Fathers’ Day

I saved my father’’s life once and Father’s’ Day is a good day to tell you about it.  To be accurate, I extended his life by about ten years, but I had no way of knowing how long when I acted to save his life. 

Have you ever done anything to damage your lungs?  Sometimes I think my dad never did anything that wasn’’t damaging to his lungs until he was 52 years old.  He was a kid before there were such things as antibiotics and he had TB as a child.  I’’m not sure if anyone even knew he had it at the time, but his father died of tuberculosis when he was ten years old.  Back then, if your dad died and someone said to the ten-year-old kid, “”Now you’re the man of the family,”” they meant it.  So my dad quit school at the end of eighth grade and went to work to support his mother, brothers and sisters.  If I recall correctly, he had six siblings.  His family wasn’’t close when I was a kid and I had aunts and uncles I never met.

Before my dad became a cop at the age of 25, he did many things to earn money.  One job he held was steamfitter.  That’’s essentially a plumber who works on steam lines rather than water lines.  There was asbestos all over the place, but nobody knew it was bad for you.  As a cop, he directed traffic at the Holland Tunnel before anyone thought of putting pollution controls on cars and trucks.  I don’’t know how long he smoked at least two packs of Camel cigarettes a day, but he did that for as long as I knew him to that point in his life.  Nobody knew inhaling car fumes was bad for you either and if there were people who knew that cigarettes caused lung diseases and cancer, they hadn’’t bothered to tell the general public yet.

So, my dad had emphysema and he had it so bad that he was on his back in bed, unable to work and attached to an oxygen tank.  He had it so bad that they called the priest to administer last rites.  My sister was eight, I was twelve and neither of us was allowed in while the priest administered the sacrament, but afterwards, he took my sister and me to the front steps of our house and told us that our father was going to die, but it was alright because he had last rites.

Beating someone to a bloody pulp is an experience I’’ve managed to avoid, but I never wanted to more than I did at that moment.  At twelve, I was already bigger than the average adult male, bigger than that priest too and I really can’’t remember why I didn’’t punch him with all my might.  I wanted to, but I didn’’t.  Maybe it’s because, although I knew I would feel much better if I did that, I thought everyone else would feel a lot worse.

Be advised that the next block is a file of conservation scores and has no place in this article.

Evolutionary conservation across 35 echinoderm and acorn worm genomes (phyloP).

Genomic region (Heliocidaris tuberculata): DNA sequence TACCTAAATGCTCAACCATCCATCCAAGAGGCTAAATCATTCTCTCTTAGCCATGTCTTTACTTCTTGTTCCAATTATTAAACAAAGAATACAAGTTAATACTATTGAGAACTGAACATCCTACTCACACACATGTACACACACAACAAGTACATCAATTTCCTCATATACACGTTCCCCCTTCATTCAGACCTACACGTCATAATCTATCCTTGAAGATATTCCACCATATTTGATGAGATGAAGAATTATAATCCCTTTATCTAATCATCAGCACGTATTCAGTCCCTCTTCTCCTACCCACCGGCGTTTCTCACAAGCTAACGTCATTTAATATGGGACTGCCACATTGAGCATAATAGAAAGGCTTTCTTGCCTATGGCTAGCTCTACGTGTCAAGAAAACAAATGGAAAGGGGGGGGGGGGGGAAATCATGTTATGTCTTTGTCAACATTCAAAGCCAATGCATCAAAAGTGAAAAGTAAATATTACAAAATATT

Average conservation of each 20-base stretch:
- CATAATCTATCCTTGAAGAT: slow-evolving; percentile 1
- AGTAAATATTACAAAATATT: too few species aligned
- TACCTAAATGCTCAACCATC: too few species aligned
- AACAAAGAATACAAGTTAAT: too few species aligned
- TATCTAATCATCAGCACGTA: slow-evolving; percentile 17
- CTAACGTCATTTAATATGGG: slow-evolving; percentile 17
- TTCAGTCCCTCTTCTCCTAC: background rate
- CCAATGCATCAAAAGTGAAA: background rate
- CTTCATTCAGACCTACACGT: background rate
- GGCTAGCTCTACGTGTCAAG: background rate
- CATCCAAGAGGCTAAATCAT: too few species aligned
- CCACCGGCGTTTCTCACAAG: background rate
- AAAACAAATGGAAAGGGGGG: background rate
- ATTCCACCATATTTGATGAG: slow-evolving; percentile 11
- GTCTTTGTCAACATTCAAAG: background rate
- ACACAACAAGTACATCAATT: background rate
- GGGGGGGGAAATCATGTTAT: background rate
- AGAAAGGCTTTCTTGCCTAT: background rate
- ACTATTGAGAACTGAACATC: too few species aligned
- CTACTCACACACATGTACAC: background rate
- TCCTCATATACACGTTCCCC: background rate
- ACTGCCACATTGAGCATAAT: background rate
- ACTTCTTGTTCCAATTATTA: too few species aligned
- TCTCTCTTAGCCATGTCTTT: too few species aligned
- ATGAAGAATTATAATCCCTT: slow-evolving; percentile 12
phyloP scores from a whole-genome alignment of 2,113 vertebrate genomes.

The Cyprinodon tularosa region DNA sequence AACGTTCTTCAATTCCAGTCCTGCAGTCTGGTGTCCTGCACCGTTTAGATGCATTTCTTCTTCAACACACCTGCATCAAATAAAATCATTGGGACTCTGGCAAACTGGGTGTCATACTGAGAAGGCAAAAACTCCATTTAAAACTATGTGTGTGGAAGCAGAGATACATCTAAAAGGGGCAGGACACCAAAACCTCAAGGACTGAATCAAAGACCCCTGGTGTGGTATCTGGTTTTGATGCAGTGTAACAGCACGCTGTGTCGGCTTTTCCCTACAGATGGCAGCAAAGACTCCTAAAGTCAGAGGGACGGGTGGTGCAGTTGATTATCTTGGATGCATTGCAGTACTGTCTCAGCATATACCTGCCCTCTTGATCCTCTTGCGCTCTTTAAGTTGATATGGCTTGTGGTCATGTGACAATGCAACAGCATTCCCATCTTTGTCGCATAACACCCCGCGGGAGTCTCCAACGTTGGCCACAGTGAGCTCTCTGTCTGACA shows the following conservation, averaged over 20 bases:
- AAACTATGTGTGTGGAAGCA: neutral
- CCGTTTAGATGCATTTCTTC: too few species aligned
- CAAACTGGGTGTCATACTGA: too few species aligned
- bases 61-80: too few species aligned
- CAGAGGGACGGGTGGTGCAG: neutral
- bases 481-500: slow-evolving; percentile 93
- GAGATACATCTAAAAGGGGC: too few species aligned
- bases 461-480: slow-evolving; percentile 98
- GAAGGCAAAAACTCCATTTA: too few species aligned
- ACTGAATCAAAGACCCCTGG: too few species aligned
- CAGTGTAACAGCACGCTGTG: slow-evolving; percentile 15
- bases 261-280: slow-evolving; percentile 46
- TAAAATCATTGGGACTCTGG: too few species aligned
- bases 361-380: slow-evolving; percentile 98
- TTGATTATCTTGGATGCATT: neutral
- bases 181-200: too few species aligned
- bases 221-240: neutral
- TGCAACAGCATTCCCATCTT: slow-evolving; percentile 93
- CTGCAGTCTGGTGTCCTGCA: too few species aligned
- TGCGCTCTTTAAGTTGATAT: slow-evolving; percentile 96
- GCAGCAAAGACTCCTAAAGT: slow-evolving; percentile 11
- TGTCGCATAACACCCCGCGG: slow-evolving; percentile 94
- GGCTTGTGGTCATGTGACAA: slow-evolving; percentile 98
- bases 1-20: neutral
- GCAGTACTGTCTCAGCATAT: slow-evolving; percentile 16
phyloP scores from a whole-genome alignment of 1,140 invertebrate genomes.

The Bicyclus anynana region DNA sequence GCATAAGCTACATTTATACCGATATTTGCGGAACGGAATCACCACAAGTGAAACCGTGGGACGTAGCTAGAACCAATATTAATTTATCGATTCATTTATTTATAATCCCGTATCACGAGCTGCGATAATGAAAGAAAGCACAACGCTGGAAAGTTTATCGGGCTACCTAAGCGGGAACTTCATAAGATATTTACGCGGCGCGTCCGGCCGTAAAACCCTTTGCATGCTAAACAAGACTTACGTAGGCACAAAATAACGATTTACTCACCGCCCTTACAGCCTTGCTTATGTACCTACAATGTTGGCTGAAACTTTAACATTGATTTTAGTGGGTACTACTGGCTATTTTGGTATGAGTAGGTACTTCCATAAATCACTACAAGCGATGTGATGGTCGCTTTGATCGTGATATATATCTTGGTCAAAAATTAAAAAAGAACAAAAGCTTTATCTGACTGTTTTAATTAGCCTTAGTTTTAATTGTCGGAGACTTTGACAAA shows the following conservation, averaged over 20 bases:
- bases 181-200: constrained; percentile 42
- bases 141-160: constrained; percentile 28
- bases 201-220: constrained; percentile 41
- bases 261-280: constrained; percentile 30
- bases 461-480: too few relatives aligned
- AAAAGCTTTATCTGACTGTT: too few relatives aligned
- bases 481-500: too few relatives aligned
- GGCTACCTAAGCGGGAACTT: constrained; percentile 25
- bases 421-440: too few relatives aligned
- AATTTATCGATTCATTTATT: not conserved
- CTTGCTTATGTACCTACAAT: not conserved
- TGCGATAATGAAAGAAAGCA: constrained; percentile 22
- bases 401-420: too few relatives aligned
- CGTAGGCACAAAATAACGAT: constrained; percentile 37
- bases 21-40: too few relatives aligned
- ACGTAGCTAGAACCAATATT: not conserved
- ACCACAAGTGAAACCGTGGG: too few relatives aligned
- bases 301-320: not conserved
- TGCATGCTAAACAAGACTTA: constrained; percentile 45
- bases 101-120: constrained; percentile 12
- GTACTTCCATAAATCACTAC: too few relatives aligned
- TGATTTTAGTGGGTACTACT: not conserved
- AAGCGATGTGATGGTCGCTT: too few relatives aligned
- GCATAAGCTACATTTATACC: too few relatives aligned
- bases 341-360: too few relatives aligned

Afterwards, I sat in our living room, alone, with the blinds drawn, in semi darkness.  I guess I was waiting for what the priest said was about to happen.  My father came out of the bedroom (it must have been a tremendous effort for him) and picked up a pack of Camel cigarettes from the dining room table.

I can only remember screaming at my father twice.  I’’m about to describe the first time.  As best I can recall, here’’s what I screamed at him:  ““If you’’re going to do that, take them inside with the oxygen, blow yourself up, and stop making us watch you kill yourself slowly.””

He stood motionless for a few seconds, put the cigarettes down on the dining room table and went back into the room, with the oxygen tank, but without a cigarette, and without a word.  He never had another cigarette; he said he never lost the desire for them, but he never had another.  You wouldn’’t believe how fast his health improved, and he lived for another ten years.  Before the oxygen tank, he couldn’’t walk from the house to the car without stopping to catch his breath.  Within a week or so after cigarettes he could go for a walk around the neighborhood for the pleasure of doing so.

I performed two miracles that day.  I didn’’t beat the priest within an inch, plus or minus, of his life and I screamed my father in to giving up cigarettes.  If I recall the requirements correctly, I only need one more miracle to qualify for sainthood.

Nobody’’s perfect.  We all make mistakes, but I believe the best you can ask of any father is that he never does anything he knows will be bad for his child in the long run.  My dad didn’t have a father like that, but I did and I hope my children do too. 

Author: Tom

I know my ABC's, I can write my name and I can count to a hundred.